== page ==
E-M1 to A7 movers: What do you miss?

Started 8 months ago | Discussions thread
neil holmes
Veteran MemberPosts: 5,370
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Re: I have no idea ...
In reply to Jack Hass, 8 months ago

Jack Hass wrote:

EarthQuake wrote:

blue_skies wrote:

I have no idea why you make such an off topic response. Read my post again: your IBIS claims are biased and overrated, and my response was neither the first nor the last that you will see on this forum, posted by people with real experience.

Hmm, i guess you were right, although im not sure EarthQuake was one of the posters you were expecting

RE: 3 stops of IBIS being negated by 2 stops...

This is only if you shoot your fast lenses wide open all the time, which is often a detriment in low light with FF, (not always, but often), the ISO difference is only about 1.5 stops anyway, so if you stop down from f1.4 to f2, you only have a half stop of ISO advantage, and you're losing somewhere in the range of 3-5 stops when looking at unstabilized primes (every FF prime you could use on E system). You can use a zoom with OIS, but then you're limited to F4, which is another 3 stops slower than a 25/1.4 or similar lens on M43rds. A stationary subject, like a night landscape where you want more DOF, not less, handheld with an F4 zoom is going to need a much higher ISO than with a 1.4 M43rds prime on an OMD.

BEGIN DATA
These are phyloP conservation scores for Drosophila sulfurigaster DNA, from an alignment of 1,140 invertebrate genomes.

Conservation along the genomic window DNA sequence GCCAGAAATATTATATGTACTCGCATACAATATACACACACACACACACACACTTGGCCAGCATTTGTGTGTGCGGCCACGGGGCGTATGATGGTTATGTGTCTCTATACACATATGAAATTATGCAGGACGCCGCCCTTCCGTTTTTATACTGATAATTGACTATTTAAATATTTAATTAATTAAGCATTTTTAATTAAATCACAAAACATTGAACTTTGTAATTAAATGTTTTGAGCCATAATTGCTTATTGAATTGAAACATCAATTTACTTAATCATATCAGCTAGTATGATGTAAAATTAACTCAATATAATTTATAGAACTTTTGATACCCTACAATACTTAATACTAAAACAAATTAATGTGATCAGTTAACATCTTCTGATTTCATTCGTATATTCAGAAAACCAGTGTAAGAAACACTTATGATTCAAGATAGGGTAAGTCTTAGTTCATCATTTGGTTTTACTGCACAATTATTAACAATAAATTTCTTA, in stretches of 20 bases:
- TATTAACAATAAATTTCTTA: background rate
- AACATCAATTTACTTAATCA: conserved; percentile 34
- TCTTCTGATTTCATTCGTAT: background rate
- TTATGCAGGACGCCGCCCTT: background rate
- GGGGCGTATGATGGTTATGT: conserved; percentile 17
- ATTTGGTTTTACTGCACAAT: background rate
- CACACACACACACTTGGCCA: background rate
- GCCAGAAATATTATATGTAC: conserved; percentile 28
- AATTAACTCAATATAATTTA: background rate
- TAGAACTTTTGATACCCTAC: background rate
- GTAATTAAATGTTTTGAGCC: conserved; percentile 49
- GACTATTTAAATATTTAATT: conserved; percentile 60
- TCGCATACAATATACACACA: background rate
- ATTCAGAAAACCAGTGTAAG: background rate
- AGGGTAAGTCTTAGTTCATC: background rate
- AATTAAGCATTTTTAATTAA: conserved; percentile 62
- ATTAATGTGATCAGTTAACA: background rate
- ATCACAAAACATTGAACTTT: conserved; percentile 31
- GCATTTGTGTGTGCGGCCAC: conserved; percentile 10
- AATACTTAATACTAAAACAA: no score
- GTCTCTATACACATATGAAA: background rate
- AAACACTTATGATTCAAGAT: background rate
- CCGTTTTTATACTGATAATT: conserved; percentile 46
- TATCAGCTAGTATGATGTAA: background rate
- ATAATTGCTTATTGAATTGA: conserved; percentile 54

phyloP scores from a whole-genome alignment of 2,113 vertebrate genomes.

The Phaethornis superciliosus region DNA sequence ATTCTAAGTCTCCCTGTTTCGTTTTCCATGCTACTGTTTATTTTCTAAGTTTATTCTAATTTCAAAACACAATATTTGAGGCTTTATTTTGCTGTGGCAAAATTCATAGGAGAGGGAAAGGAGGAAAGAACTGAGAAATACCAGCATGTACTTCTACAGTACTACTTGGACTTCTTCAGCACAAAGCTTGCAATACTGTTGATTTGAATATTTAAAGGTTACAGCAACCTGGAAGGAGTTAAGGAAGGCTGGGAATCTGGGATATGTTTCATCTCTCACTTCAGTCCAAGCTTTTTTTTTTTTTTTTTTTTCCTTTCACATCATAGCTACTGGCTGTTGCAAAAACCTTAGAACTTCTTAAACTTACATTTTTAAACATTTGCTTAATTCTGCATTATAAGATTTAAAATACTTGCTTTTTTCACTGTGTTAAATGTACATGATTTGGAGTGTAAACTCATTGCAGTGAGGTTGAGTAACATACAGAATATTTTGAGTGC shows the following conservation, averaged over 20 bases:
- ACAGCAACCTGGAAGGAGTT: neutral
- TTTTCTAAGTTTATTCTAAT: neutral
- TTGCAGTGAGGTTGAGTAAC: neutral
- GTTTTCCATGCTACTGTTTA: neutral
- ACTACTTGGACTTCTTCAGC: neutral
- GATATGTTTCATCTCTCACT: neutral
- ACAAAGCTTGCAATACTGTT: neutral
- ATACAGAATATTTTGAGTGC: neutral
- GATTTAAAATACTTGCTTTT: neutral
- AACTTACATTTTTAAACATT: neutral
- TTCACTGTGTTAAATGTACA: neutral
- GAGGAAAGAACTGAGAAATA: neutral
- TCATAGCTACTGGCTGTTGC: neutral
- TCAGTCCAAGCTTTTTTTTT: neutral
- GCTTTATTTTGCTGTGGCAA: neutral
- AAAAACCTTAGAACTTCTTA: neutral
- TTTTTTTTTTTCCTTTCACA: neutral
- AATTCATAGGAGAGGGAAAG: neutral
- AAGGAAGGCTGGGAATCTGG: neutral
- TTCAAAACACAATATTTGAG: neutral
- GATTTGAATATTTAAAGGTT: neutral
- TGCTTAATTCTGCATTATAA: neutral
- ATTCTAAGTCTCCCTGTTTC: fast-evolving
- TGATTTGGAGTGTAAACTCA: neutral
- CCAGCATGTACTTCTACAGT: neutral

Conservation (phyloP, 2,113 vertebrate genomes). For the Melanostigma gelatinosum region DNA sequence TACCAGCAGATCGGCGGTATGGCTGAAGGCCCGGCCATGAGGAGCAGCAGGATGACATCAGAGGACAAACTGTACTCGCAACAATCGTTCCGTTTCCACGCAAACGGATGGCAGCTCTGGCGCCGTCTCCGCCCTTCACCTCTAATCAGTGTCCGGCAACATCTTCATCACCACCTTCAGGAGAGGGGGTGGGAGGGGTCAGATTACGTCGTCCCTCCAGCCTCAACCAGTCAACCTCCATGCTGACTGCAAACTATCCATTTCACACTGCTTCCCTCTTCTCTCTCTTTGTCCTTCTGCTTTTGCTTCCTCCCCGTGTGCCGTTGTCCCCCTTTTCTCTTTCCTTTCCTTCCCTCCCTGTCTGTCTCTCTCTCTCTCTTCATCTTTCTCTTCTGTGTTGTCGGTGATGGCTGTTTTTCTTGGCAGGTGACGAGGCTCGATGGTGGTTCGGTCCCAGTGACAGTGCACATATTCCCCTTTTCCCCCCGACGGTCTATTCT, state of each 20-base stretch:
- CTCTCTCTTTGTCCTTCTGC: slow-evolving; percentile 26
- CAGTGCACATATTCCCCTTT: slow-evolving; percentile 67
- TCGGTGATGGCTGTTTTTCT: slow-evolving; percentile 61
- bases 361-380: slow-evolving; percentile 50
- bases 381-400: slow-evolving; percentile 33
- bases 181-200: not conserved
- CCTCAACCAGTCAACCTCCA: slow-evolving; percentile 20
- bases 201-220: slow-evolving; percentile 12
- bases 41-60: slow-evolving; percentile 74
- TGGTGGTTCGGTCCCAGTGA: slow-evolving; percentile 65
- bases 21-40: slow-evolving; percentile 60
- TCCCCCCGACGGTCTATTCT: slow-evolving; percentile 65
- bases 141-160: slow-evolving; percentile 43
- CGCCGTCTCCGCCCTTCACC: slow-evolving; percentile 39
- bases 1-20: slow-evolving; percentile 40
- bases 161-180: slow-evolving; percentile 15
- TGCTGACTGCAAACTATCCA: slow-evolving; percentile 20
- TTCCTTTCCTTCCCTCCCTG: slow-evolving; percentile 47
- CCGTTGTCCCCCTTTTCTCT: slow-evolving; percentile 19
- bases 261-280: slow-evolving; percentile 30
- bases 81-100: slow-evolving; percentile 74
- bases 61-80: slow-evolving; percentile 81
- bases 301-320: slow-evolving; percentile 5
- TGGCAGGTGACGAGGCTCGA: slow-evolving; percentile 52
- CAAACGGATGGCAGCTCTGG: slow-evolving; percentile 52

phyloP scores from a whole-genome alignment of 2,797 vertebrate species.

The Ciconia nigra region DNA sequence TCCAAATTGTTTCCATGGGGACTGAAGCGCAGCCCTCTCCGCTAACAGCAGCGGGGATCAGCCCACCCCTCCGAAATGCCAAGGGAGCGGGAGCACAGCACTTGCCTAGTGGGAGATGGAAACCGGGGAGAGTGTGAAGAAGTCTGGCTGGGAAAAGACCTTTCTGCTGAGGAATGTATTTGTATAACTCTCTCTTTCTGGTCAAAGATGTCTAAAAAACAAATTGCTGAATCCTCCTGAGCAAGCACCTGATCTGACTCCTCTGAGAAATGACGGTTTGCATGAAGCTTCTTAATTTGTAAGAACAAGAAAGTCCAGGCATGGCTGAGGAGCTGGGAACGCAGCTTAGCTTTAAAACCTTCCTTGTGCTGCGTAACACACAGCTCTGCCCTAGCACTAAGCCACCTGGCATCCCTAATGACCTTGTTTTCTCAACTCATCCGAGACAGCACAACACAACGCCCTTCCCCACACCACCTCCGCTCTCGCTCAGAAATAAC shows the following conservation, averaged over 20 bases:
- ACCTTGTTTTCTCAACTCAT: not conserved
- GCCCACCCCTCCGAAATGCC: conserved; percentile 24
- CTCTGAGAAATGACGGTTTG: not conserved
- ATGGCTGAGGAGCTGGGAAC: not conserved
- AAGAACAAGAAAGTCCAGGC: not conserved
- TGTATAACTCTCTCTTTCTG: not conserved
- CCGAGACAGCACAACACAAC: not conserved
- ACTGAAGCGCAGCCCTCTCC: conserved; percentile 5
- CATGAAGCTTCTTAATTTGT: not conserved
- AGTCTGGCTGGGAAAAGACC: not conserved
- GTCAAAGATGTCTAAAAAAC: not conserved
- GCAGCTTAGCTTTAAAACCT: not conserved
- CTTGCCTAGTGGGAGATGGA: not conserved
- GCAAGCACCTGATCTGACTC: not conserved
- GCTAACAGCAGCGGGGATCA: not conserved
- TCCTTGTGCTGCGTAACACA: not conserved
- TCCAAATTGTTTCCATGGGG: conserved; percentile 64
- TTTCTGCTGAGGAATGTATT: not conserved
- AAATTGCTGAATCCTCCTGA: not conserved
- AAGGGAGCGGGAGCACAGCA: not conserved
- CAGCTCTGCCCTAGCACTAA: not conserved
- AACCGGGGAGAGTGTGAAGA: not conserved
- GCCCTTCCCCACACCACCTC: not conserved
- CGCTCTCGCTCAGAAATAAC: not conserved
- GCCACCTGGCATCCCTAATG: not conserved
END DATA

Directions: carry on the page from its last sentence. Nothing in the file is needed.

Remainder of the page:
Its true that FF does offer more flexibility in terms of ISO, DR and shallow DOF, but these advantages are not always an advantage. If you need a fast shutter speed in low light and you want very narrow DOF, FF has a a clear advantage, but that rarely happens and you will have lots of trouble hitting focus on your fast moving object in this situation anyway. In good light FF obviously has the advantage because its simply more flexible, and in moderate light generally as well, again if you can live with narrower DOF.

I know narrow DOF is always talked about as if its the holy grail, but as someone who shoots both FF and M43rds, getting enough in focus can often be tricky on FF, especially if say, you have more than one person in a shot. Again if you've gotta stop your lens down and raise the ISO, you no longer have any advantage over the smaller sensor, and smaller/lighter system.

FF sensors are clearly better in theory or on paper, but in real use its not as cut and dry.

Completely agree. The point about thin DOF and getting focus right is spot on. Who in their right mind is going to shoot action with an F1.2 and expect many to be keepers. Super thin DOF has a very limited use, and losing 2 stops with FF makes everything harder. As you say, more flexible in good light.

-- hide signature --

May Satan forever guide you.

Actually, using a 1.2 lens for action shots with the A7 is surprisingly easy thanks to focus peaking and magnification (for a quick double check).....try it (oh that's right you never will).

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